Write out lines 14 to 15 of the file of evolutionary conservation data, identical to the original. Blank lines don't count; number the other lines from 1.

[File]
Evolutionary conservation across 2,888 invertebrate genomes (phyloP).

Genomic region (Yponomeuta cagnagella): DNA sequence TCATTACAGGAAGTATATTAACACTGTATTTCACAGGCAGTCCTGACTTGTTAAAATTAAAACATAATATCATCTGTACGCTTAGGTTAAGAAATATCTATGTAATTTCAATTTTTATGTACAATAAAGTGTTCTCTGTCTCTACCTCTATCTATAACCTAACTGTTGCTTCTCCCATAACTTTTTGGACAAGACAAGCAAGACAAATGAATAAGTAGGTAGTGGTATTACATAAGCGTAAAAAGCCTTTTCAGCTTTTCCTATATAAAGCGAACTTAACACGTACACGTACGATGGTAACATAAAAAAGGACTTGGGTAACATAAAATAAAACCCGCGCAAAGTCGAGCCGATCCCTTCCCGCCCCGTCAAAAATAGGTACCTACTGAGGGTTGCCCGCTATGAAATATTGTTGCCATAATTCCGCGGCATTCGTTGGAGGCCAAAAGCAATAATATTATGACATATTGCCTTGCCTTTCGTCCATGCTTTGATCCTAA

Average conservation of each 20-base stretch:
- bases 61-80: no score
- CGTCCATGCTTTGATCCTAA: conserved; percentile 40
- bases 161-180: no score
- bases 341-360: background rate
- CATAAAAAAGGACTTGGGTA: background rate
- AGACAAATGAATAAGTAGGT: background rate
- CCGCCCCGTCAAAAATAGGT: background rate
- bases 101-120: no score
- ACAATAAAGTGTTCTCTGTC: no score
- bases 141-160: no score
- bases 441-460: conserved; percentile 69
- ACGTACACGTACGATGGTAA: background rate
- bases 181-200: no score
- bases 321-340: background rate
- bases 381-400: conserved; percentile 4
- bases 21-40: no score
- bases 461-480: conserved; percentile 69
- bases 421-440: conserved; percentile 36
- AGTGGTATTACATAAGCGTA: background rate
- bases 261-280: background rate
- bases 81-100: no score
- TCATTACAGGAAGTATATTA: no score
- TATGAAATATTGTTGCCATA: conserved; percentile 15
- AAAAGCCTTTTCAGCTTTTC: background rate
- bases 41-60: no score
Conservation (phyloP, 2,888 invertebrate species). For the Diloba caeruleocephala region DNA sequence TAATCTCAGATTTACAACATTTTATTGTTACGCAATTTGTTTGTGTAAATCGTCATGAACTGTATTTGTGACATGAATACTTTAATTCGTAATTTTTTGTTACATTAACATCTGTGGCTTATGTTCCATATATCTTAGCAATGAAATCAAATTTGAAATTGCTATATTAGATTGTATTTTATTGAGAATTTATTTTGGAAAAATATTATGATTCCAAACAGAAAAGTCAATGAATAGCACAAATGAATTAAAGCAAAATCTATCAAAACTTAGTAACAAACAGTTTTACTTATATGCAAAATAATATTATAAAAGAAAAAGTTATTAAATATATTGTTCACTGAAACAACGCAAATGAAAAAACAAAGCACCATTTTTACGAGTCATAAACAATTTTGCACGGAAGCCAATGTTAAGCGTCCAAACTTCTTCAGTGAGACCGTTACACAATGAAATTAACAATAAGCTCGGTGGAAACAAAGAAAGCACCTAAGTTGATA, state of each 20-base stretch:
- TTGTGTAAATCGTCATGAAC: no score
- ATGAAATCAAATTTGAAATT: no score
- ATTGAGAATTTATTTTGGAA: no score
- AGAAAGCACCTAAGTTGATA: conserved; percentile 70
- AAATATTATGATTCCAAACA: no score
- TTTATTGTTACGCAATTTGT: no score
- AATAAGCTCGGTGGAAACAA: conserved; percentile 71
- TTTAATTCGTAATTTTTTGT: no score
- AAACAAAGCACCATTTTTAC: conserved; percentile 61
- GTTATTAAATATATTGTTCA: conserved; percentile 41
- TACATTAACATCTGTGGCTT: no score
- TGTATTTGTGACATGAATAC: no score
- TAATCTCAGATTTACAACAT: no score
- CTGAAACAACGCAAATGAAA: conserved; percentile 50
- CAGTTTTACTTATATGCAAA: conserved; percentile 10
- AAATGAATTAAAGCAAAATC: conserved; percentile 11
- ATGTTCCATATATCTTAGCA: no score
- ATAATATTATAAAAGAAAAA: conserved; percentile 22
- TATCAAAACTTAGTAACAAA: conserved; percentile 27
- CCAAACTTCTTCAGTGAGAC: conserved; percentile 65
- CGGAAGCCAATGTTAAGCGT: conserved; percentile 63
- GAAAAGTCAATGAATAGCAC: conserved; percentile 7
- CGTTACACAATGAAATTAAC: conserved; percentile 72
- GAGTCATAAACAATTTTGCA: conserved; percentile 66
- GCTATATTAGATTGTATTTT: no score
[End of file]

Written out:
- bases 441-460: conserved; percentile 69
- ACGTACACGTACGATGGTAA: background rate